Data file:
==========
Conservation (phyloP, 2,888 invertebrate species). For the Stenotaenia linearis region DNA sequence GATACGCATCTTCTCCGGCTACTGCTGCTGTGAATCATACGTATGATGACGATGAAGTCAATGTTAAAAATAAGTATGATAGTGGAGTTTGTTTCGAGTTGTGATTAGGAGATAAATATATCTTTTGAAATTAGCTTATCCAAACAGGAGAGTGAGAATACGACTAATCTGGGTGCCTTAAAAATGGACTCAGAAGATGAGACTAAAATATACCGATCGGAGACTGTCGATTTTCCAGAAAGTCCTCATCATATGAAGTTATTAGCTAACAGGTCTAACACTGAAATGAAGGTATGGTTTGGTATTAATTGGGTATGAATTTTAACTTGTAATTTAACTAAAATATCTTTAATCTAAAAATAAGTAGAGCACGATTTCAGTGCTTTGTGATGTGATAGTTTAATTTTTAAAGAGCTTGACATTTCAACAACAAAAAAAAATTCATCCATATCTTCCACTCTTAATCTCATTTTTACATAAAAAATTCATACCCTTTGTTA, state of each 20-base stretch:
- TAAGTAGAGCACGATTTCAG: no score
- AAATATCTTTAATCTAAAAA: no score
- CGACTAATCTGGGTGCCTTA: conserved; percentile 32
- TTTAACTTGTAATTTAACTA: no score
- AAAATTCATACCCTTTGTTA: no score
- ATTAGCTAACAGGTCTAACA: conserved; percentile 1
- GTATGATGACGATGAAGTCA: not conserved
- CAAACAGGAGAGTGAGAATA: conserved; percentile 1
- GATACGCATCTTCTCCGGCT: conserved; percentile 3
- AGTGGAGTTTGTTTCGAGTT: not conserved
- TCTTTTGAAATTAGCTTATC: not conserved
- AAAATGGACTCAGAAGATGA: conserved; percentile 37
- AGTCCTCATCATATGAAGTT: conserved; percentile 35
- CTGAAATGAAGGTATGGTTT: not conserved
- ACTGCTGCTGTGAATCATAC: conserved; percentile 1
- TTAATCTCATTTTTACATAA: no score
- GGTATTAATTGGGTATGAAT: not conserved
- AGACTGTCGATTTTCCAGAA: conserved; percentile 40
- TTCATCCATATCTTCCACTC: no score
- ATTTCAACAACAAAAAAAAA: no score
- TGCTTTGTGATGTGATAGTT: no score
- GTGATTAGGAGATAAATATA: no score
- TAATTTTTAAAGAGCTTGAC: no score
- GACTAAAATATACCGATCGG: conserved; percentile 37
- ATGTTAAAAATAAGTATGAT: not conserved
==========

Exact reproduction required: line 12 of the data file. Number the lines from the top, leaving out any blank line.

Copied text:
- TCTTTTGAAATTAGCTTATC: not conserved